We really can not fault Peter, because we are just like him. We compile millions of dollars into an administrative colossus that we call the United Methodist Church, and you know that it is not all bad, but the real spark and power of the church is never contained in the buildings or the organizational structure. The real substance of our faith belongs with the divine nature and glory of God, and it is utterly uncontainable and completely free. God will always work within our midst, but never be contained, and so the message is simply given be still and listen to my chosen one. It is Jesus who is the fulfillment of God’s plan and prophecy, and it is Jesus who is to be the center and focus of our faith.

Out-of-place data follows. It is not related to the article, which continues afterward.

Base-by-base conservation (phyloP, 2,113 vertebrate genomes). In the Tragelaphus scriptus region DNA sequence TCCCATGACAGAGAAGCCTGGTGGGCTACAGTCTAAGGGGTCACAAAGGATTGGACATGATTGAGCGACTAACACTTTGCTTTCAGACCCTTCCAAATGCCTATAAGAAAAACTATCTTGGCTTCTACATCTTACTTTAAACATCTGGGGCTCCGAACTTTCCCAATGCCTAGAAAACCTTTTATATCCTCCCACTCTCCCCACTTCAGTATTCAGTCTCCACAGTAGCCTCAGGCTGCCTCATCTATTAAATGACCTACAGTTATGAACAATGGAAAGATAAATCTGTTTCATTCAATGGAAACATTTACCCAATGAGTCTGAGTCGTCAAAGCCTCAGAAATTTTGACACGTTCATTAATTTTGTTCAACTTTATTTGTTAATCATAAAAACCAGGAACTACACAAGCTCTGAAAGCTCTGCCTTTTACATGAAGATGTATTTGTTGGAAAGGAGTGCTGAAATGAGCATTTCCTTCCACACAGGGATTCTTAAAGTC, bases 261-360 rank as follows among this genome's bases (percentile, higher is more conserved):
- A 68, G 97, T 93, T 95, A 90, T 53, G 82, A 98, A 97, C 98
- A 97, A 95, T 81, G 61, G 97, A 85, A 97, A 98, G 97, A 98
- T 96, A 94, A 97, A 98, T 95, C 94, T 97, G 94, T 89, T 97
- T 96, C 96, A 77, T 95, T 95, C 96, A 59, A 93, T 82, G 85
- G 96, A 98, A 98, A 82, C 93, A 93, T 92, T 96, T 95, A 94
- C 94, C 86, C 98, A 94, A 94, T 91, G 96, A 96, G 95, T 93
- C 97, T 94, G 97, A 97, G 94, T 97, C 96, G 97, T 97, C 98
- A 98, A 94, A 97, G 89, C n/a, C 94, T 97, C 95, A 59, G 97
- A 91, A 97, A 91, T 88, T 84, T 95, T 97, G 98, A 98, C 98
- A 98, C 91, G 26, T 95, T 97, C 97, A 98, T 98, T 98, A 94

Therefore, like the disciples as they came down off the mountain, we too have a message to share with the world. It has to do with the heavenly Glory of God having been poured out upon our world through Christ. We are still caught up in the miraculous and part of the marvelous.

 

As the Apostle Paul wrote, “For the love of Christ urges us on, because we are convinced that one has died for all; therefore all have died. And he died for all, so that those who live might live no longer for themselves, but for him who died and was raised for them. From now on, therefore, we regard no one from a human point of view; even though we once knew Christ from a human point of view, we know him no longer